The example does not compile with VS 2019 if you do not specify the generic parameter explicitly.
Also move constructor and move assignment operators should be noexcept I think.
Also, the consumer function parameter should be void consumer(SimpleUniquePointer&& consumer_ptr)
and not void consumer(SimpleUniquePointer consumerPtr);
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You are correct, C++17 should be enabled. (I've thought I was already compiling with this option).
noexcept is discussed in chapter 4 actually, where exceptions and constructors are discussed. Move constructor and move assignment in the example are made noexcept in the chapter example.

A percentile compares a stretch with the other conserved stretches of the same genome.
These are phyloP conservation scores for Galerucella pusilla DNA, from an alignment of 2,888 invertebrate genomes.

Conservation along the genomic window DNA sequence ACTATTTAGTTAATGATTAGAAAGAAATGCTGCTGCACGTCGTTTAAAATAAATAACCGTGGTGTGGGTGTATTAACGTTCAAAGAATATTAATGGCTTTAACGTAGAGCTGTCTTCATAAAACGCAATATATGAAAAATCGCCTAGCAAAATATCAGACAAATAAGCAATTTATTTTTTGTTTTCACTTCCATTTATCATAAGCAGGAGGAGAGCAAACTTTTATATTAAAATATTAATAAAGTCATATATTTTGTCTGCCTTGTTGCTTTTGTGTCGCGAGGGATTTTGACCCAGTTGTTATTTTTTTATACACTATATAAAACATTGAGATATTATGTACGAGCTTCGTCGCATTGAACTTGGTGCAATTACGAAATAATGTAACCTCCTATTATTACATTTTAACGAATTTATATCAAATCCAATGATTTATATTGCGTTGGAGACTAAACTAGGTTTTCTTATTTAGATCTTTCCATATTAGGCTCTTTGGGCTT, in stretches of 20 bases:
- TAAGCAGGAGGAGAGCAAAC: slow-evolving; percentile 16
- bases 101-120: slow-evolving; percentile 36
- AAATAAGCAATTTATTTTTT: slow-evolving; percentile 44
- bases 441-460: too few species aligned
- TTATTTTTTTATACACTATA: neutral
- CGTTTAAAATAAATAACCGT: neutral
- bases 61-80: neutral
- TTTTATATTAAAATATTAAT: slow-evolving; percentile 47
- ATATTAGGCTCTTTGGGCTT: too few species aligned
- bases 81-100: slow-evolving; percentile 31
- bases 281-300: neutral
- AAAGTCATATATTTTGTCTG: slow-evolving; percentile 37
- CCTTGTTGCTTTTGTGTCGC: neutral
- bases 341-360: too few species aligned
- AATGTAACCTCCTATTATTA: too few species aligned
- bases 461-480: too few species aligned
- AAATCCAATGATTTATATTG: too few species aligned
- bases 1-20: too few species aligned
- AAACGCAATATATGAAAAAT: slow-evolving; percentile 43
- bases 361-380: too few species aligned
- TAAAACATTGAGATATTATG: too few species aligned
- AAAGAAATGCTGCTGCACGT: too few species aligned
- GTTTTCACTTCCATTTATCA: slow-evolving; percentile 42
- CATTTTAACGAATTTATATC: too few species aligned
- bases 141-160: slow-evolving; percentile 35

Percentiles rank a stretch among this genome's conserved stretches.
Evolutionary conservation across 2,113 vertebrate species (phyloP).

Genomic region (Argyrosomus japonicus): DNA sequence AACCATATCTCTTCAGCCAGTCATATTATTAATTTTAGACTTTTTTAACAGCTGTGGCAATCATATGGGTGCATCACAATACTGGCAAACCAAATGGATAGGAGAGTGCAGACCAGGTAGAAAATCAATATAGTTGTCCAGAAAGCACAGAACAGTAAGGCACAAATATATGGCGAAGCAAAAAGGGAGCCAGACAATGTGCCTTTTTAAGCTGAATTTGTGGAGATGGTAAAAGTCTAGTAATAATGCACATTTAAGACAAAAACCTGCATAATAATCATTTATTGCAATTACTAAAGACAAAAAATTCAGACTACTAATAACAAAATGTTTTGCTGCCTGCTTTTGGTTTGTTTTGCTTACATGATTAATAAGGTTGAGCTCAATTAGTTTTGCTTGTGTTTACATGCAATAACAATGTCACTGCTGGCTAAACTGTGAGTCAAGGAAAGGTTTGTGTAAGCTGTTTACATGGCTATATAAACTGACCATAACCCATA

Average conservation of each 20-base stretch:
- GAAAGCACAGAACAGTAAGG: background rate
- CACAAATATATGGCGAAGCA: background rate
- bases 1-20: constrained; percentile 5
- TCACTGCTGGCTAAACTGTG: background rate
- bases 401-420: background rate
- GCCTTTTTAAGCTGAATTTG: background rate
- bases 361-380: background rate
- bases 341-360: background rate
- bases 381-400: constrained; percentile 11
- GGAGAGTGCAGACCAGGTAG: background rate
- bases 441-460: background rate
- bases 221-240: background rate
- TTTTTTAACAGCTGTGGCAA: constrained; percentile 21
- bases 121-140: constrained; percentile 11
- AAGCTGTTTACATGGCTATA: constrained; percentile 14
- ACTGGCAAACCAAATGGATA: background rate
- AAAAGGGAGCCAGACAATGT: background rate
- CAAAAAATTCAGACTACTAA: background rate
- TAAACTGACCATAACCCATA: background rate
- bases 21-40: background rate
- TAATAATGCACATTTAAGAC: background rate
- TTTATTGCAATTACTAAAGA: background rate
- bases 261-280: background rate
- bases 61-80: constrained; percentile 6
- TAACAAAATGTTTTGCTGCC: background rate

I think that defining foo f(bar x) is implicit overload. If you want to forbid rvalues as arguments, you have to explicitly delete foo f(bar&& x) which implies that function with this signature is generated by the compiler. In this case, the function accepting rvalue is the only one that is valid, and explicit is usually better than implicit, especially when teaching.
Hmm, it does matter a bit. Haven't tried with other compilers than visual studio, but when attempting to call a function with deleted copy constructor, you are going to get a sort of confusing error message complaining about lack of copy constructor, which points at deleted function. You won't be told about the function itself. In a larger scenario, for example if such a function is defined in a library with header and object file provided only, it is going to be hard to fix or diagnose, I think.